What Is a Public Market? | Episode 259

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Public markets are one of the foundational institutions of urban life. The Project for Public Spaces defines public markets as indoor or outdoor markets that “operate in public space, serve locally owned and operated businesses, and have public goals.” They not only a place of commerce, or a tourist attraction, but a place for convening and community building that cuts across social, cultural, and economic strata. In many American cities, such spaces can be hard to find, which is why we cherish the truly great public markets that have survived. In this virtual program, we will survey some of our favorite public markets that we’ve had the chance to visit, what makes them great, and what are their “public goals,” from Los Angeles to Cleveland, Philadelphia to Flint, and even here in New York City.

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A Concrete History of Brooklyn | Episode 258

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Concrete is the world’s most ubiquitous building material, and many important milestones of its development took place in Brooklyn. In this virtual program, we will examine concrete’s history, production, and chemistry, then discuss some of the landmark structures that drove the development of steel-reinforced concrete in the late nineteenth and early twentieth centuries. From Gowanus to DUMBO, Prospect Park to the Brooklyn Navy Yard, we will look at monumental buildings and small details designed by some renowned architects, including Cass Gilbert, Albert Kahn, and Calvert Vaux.

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Race, Riots, and the Right to Learn: Black Education in Antebellum New York | Episode 227

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The formal education of Black New Yorkers began with the Manumission Society’s African Free Schools, which first opened in 1787. Though the city was at the forefront of Black education, it would take decades to break down barriers to higher education, and schools, students, teachers, and benefactors were under threat of racial violence. This virtual program will examine the early history of Black schools in the city and neighboring Brooklyn, and the impact the evolving political discourse – and violence – around slavery had on them. This discussion will be hosted not in New York, but near the small town of Canaan, New Hampshire, which was the site of a horrific act of racial violence in 1835: the destruction of the Noyes Academy, the first racially-integrated college preparatory school in the country.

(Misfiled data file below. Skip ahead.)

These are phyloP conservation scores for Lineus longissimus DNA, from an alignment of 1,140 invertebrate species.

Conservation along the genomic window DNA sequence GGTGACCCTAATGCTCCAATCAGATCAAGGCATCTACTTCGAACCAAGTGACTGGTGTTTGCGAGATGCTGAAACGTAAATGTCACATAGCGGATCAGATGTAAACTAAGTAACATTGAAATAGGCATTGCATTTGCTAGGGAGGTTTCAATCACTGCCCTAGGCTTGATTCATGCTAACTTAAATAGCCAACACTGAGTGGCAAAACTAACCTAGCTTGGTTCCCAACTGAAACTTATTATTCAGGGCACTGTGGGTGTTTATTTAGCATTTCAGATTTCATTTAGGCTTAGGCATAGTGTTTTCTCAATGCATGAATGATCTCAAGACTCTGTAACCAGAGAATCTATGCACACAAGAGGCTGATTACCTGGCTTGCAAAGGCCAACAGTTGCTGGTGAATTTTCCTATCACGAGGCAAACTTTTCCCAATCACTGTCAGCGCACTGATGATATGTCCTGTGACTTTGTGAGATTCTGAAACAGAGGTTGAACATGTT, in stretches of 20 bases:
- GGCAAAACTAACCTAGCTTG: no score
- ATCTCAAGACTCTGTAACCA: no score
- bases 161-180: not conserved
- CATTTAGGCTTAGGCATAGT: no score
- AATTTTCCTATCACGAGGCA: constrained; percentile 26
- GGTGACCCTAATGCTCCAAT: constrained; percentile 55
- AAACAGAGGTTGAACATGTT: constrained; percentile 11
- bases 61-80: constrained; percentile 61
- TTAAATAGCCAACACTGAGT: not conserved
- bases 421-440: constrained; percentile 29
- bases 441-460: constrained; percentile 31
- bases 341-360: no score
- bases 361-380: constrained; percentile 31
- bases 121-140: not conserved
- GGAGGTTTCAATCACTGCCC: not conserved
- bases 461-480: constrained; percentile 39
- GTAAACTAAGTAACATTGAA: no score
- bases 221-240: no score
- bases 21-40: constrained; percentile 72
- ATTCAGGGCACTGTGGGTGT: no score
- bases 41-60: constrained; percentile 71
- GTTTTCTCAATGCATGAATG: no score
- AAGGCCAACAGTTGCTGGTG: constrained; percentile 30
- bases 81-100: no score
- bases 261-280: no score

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Barnet or Bust: Canals on the Connecticut River | Episode 221

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Running from the Canadian border to Long Island Sound, the Connecticut River cuts through the heart of New England. And for a period of about 40 years, a concerted effort was made to turn the rather wild and narrow river into a transportation superhighway to rival the Hudson. Between 1792 and 1835, seven canals were built to circumvent rapids, with the dream of making the river navigable as far as Barnet, Vermont, 280 miles from the Sound. In this virtual program, Andrew Gustafson, who has paddled most of the river by canoe, will trace the history of engineering and navigation, why the effort ultimately failed, and where this disused infrastructure can still be seen today.

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Cass Gilbert’s New York: Skyscrapers to Supply Depots | Episode 165

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November 24 marks the 161st birthday of the famed architect Cass Gilbert, and to celebrate, we are taking a deep dive into his body of work in New York City. We will be joined by Helen Post Curry, Gilbert’s great-granddaughter, an expert on his life and work, and the founder of Woolworth Tours. Though born and raised in the Midwest, he rose to national prominence after moving to New York, where he built such landmarks as the Custom House, 90 West Street, the Woolworth Building, and of course, the Brooklyn Army Terminal. We will also discuss some of the less well-known buildings of his portfolio, including Brooklyn’s Austin, Nichols & Co. Building and a string of small railway stations in the Bronx, and his mastery of a wide diversity of styles that made him one of the most versatile architects of his era.

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